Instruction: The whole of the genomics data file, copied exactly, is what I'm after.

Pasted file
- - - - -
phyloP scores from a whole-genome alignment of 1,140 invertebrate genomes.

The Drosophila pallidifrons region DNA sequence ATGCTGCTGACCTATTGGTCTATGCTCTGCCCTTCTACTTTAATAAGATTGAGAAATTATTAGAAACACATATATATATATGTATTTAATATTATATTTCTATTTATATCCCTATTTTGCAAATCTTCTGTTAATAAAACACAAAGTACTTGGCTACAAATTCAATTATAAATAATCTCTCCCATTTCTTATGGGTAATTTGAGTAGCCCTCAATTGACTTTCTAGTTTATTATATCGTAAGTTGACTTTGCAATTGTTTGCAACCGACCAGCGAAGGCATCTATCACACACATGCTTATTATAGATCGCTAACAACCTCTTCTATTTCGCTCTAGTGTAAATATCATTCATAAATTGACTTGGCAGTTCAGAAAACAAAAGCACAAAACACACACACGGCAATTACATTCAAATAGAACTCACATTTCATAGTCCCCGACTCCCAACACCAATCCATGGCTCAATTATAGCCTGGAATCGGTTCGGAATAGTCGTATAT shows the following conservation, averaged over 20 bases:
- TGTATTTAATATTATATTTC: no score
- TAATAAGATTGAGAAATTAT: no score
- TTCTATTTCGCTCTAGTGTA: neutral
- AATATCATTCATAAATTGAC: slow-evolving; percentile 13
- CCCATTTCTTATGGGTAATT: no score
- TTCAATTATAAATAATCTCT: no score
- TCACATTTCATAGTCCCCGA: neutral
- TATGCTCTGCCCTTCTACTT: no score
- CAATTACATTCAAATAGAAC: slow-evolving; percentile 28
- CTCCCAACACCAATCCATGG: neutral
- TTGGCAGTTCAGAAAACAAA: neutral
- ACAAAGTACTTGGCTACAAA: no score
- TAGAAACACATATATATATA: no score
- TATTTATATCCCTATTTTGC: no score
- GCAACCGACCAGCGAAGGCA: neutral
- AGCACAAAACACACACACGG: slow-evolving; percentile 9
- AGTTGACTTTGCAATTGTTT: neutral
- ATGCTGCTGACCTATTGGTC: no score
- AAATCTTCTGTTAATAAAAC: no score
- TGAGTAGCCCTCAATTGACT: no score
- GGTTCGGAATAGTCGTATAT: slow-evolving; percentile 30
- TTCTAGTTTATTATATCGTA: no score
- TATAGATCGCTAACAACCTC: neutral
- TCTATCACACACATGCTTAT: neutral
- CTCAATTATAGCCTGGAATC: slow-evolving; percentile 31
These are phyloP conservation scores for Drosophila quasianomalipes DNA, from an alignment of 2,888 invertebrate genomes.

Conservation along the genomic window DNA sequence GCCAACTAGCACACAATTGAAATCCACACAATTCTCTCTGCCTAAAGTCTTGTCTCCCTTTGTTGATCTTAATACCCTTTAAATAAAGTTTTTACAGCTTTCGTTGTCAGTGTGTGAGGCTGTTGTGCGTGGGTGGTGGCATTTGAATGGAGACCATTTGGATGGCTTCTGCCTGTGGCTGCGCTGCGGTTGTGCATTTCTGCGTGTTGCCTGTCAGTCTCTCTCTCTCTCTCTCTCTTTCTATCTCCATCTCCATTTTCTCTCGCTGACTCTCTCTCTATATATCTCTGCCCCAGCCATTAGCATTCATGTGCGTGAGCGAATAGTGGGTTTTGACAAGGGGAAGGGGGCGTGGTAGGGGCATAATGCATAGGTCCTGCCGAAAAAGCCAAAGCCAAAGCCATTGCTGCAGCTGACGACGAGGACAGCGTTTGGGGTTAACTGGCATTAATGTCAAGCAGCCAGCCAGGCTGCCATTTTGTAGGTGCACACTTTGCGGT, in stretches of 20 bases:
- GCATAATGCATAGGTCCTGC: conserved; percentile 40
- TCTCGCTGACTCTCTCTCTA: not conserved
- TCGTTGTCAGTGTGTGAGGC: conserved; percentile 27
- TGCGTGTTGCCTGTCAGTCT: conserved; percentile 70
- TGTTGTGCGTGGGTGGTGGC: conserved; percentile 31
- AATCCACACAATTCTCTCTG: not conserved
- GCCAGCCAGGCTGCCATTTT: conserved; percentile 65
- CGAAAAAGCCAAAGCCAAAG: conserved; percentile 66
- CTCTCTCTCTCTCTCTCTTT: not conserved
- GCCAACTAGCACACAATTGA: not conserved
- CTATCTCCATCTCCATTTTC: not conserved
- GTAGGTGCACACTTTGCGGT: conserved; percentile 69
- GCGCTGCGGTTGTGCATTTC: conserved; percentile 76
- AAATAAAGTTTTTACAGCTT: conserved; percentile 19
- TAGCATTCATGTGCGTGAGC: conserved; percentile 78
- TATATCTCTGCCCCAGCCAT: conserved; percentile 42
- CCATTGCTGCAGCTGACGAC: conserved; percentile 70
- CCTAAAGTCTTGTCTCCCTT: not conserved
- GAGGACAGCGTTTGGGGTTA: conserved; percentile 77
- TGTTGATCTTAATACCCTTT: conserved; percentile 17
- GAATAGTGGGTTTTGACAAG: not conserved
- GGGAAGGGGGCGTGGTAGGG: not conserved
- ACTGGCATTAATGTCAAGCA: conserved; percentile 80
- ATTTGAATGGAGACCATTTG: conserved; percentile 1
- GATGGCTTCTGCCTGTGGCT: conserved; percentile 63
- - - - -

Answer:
phyloP scores from a whole-genome alignment of 1,140 invertebrate genomes.

The Drosophila pallidifrons region DNA sequence ATGCTGCTGACCTATTGGTCTATGCTCTGCCCTTCTACTTTAATAAGATTGAGAAATTATTAGAAACACATATATATATATGTATTTAATATTATATTTCTATTTATATCCCTATTTTGCAAATCTTCTGTTAATAAAACACAAAGTACTTGGCTACAAATTCAATTATAAATAATCTCTCCCATTTCTTATGGGTAATTTGAGTAGCCCTCAATTGACTTTCTAGTTTATTATATCGTAAGTTGACTTTGCAATTGTTTGCAACCGACCAGCGAAGGCATCTATCACACACATGCTTATTATAGATCGCTAACAACCTCTTCTATTTCGCTCTAGTGTAAATATCATTCATAAATTGACTTGGCAGTTCAGAAAACAAAAGCACAAAACACACACACGGCAATTACATTCAAATAGAACTCACATTTCATAGTCCCCGACTCCCAACACCAATCCATGGCTCAATTATAGCCTGGAATCGGTTCGGAATAGTCGTATAT shows the following conservation, averaged over 20 bases:
- TGTATTTAATATTATATTTC: no score
- TAATAAGATTGAGAAATTAT: no score
- TTCTATTTCGCTCTAGTGTA: neutral
- AATATCATTCATAAATTGAC: slow-evolving; percentile 13
- CCCATTTCTTATGGGTAATT: no score
- TTCAATTATAAATAATCTCT: no score
- TCACATTTCATAGTCCCCGA: neutral
- TATGCTCTGCCCTTCTACTT: no score
- CAATTACATTCAAATAGAAC: slow-evolving; percentile 28
- CTCCCAACACCAATCCATGG: neutral
- TTGGCAGTTCAGAAAACAAA: neutral
- ACAAAGTACTTGGCTACAAA: no score
- TAGAAACACATATATATATA: no score
- TATTTATATCCCTATTTTGC: no score
- GCAACCGACCAGCGAAGGCA: neutral
- AGCACAAAACACACACACGG: slow-evolving; percentile 9
- AGTTGACTTTGCAATTGTTT: neutral
- ATGCTGCTGACCTATTGGTC: no score
- AAATCTTCTGTTAATAAAAC: no score
- TGAGTAGCCCTCAATTGACT: no score
- GGTTCGGAATAGTCGTATAT: slow-evolving; percentile 30
- TTCTAGTTTATTATATCGTA: no score
- TATAGATCGCTAACAACCTC: neutral
- TCTATCACACACATGCTTAT: neutral
- CTCAATTATAGCCTGGAATC: slow-evolving; percentile 31
These are phyloP conservation scores for Drosophila quasianomalipes DNA, from an alignment of 2,888 invertebrate genomes.

Conservation along the genomic window DNA sequence GCCAACTAGCACACAATTGAAATCCACACAATTCTCTCTGCCTAAAGTCTTGTCTCCCTTTGTTGATCTTAATACCCTTTAAATAAAGTTTTTACAGCTTTCGTTGTCAGTGTGTGAGGCTGTTGTGCGTGGGTGGTGGCATTTGAATGGAGACCATTTGGATGGCTTCTGCCTGTGGCTGCGCTGCGGTTGTGCATTTCTGCGTGTTGCCTGTCAGTCTCTCTCTCTCTCTCTCTCTTTCTATCTCCATCTCCATTTTCTCTCGCTGACTCTCTCTCTATATATCTCTGCCCCAGCCATTAGCATTCATGTGCGTGAGCGAATAGTGGGTTTTGACAAGGGGAAGGGGGCGTGGTAGGGGCATAATGCATAGGTCCTGCCGAAAAAGCCAAAGCCAAAGCCATTGCTGCAGCTGACGACGAGGACAGCGTTTGGGGTTAACTGGCATTAATGTCAAGCAGCCAGCCAGGCTGCCATTTTGTAGGTGCACACTTTGCGGT, in stretches of 20 bases:
- GCATAATGCATAGGTCCTGC: conserved; percentile 40
- TCTCGCTGACTCTCTCTCTA: not conserved
- TCGTTGTCAGTGTGTGAGGC: conserved; percentile 27
- TGCGTGTTGCCTGTCAGTCT: conserved; percentile 70
- TGTTGTGCGTGGGTGGTGGC: conserved; percentile 31
- AATCCACACAATTCTCTCTG: not conserved
- GCCAGCCAGGCTGCCATTTT: conserved; percentile 65
- CGAAAAAGCCAAAGCCAAAG: conserved; percentile 66
- CTCTCTCTCTCTCTCTCTTT: not conserved
- GCCAACTAGCACACAATTGA: not conserved
- CTATCTCCATCTCCATTTTC: not conserved
- GTAGGTGCACACTTTGCGGT: conserved; percentile 69
- GCGCTGCGGTTGTGCATTTC: conserved; percentile 76
- AAATAAAGTTTTTACAGCTT: conserved; percentile 19
- TAGCATTCATGTGCGTGAGC: conserved; percentile 78
- TATATCTCTGCCCCAGCCAT: conserved; percentile 42
- CCATTGCTGCAGCTGACGAC: conserved; percentile 70
- CCTAAAGTCTTGTCTCCCTT: not conserved
- GAGGACAGCGTTTGGGGTTA: conserved; percentile 77
- TGTTGATCTTAATACCCTTT: conserved; percentile 17
- GAATAGTGGGTTTTGACAAG: not conserved
- GGGAAGGGGGCGTGGTAGGG: not conserved
- ACTGGCATTAATGTCAAGCA: conserved; percentile 80
- ATTTGAATGGAGACCATTTG: conserved; percentile 1
- GATGGCTTCTGCCTGTGGCT: conserved; percentile 63